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1. Aging and Loss: The movie is not merely political (thank goodness!)--it is a profound meditation on aging, loss, and bereavement as it portrays how much MT missed her deceased husband and how she adjusts to advanced age. The lesson here: grief and bereavement for a deceased spouse is a singular privilege--it means that the relationship was a blessing. Not all can say that.
2. Ambition: Yes, we need ambition; and MT was inspired by her grocer father who was also a local mayor who preached self-reliance. The movie links several scenes in a clever fashion: MT's mother washing dishes when the young Margaret receives the letter informing her of her acceptance to Oxford University--the mother's hands are too damp to read the letter. Later, the youthful MT tells her future husband that she wants more in life than just washing teacups, that she must make a difference in life. At the end of the movie, the elderly MT is seen--washing a teacup.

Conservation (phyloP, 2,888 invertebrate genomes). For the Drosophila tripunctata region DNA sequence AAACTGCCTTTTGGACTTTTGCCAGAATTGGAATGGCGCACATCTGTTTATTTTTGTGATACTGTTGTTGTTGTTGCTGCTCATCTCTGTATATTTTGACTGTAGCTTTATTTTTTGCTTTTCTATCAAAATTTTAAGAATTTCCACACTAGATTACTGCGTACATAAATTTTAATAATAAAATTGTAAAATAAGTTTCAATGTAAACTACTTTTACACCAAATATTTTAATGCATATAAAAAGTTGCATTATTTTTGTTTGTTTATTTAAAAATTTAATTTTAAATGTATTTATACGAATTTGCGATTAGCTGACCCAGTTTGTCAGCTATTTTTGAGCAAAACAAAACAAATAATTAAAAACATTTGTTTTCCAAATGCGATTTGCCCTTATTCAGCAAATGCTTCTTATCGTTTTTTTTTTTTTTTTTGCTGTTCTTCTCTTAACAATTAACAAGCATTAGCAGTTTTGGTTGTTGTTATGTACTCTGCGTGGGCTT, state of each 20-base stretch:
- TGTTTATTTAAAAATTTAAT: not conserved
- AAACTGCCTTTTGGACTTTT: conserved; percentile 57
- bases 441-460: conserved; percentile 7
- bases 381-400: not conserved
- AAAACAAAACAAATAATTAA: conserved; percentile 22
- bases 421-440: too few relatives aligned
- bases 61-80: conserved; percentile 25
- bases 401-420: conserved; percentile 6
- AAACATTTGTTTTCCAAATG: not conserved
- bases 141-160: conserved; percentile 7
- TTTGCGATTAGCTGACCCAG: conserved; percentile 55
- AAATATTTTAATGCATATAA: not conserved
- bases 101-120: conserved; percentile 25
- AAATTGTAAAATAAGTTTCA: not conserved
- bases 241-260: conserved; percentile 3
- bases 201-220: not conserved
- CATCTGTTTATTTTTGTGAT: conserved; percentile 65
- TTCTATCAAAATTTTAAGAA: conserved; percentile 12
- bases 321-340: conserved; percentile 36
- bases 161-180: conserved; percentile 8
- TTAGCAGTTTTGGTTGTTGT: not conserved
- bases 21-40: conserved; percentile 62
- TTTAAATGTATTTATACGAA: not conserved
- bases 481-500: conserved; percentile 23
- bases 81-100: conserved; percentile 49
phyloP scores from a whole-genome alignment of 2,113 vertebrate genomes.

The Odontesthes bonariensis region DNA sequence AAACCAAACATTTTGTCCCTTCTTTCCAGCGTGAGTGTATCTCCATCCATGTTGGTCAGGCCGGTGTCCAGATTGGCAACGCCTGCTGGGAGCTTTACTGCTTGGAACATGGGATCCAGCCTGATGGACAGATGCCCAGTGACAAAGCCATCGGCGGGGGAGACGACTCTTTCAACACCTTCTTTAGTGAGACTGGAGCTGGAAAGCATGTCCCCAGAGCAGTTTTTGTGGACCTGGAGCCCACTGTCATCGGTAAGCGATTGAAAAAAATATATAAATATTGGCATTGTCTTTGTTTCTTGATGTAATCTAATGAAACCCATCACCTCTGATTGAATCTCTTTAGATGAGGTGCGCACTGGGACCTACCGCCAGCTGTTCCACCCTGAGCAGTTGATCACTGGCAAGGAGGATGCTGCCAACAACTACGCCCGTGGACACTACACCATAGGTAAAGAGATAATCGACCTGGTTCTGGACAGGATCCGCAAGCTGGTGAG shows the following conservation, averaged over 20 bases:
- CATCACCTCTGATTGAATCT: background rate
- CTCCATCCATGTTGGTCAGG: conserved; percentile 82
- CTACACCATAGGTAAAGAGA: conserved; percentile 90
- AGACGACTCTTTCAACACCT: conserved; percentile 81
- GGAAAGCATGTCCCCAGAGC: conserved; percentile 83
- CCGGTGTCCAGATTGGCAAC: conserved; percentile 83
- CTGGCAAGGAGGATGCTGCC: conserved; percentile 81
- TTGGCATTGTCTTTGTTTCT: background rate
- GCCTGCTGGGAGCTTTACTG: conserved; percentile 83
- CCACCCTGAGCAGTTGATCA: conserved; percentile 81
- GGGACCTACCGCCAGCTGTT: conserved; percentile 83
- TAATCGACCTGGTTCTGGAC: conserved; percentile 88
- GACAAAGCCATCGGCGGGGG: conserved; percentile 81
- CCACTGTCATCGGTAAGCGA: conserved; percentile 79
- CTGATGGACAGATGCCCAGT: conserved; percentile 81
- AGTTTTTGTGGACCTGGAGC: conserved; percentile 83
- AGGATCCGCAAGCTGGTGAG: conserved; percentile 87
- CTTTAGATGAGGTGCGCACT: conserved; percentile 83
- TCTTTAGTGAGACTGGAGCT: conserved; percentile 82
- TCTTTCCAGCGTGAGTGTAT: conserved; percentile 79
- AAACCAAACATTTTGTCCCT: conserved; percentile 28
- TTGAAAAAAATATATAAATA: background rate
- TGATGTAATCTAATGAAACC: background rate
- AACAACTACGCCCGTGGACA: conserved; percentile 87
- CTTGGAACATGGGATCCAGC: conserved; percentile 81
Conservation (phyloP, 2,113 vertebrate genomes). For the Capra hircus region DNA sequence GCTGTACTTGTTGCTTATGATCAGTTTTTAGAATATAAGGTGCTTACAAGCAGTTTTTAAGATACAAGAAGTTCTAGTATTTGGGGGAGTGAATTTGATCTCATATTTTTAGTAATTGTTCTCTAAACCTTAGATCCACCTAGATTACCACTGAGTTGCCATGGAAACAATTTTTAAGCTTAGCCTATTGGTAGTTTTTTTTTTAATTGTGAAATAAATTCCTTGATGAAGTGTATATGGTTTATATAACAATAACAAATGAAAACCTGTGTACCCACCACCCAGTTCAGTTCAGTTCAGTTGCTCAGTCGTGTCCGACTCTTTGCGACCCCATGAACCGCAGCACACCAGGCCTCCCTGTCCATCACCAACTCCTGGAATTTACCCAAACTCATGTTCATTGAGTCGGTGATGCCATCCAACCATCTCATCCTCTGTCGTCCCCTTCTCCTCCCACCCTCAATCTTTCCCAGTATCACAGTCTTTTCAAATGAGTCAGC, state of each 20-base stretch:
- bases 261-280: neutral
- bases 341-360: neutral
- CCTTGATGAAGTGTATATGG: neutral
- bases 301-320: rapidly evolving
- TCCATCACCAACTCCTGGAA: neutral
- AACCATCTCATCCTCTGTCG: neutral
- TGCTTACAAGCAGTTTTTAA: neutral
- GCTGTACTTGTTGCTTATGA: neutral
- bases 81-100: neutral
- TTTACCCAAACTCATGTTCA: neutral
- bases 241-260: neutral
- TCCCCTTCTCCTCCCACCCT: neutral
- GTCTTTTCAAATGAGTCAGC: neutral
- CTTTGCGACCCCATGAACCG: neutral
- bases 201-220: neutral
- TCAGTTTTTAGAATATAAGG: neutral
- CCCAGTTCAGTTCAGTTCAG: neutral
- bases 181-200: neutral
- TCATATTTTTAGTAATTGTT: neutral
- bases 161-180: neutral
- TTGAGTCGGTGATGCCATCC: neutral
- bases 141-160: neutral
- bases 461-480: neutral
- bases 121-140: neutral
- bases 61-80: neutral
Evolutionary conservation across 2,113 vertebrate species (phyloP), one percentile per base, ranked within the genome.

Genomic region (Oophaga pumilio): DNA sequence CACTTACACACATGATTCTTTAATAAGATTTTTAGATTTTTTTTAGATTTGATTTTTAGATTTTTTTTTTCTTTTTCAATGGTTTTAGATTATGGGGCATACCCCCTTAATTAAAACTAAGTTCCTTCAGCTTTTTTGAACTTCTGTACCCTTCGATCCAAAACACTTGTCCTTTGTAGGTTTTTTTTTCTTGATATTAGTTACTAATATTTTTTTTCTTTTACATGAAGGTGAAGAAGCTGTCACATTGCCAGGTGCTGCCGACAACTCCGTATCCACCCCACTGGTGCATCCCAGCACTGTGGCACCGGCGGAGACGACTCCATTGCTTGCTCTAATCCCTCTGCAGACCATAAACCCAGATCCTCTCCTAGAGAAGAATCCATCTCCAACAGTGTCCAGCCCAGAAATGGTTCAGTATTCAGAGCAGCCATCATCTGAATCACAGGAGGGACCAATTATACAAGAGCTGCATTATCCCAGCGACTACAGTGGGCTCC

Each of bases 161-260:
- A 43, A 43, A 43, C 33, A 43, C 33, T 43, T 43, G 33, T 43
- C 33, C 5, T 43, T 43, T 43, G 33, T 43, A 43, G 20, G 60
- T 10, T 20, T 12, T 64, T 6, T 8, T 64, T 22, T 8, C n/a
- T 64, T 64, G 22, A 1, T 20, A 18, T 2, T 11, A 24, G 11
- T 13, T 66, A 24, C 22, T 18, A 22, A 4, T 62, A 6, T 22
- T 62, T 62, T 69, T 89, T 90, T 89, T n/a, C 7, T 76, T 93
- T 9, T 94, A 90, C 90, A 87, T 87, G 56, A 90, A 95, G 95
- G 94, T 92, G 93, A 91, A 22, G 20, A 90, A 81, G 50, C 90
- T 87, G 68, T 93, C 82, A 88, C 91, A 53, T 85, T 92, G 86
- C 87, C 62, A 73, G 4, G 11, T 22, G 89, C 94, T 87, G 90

Yes, we must make a difference; and healthy ambition to do so is a necessity. But we will also have to "wash teacups" in life, and there is value and meaning in that mundane aspect also. In the end, when all was said and done, MT was left with what she at first wanted to flee. There is a lesson here worth finding on your own.
3. Classism: The curse of Britain is its class snobbery--the movie portrays the absurd and irrational disdain of the elite toward MT's being the daughter of a grocer. I recall a young academic friend about two years ago who expressed resentment at the class system of her native England--it's still a reality. In the U.S., we have come a long way. What a shame that many are foolish enough to still practice elite snobbery even here in America.
4. Hubris: One definition of hubris is taking one of our good traits too far. The decisive and fearless rhetoric of MT was legendary and rightly so among so many political mediocrities. The movie depicts when it goes too far: when she browbeats her colleagues, especially one in particular, in a cabinet meeting. We need to hold in check even what makes us extraordinary. A good rule of thumb for self-control is this: never browbeat anyone. We are never "that right" about anything.
All in all, it is a remarkable movie about a remarkable and courageous life with many profound themes about life in general, well beyond political themes, which are appropriately secondary in importance.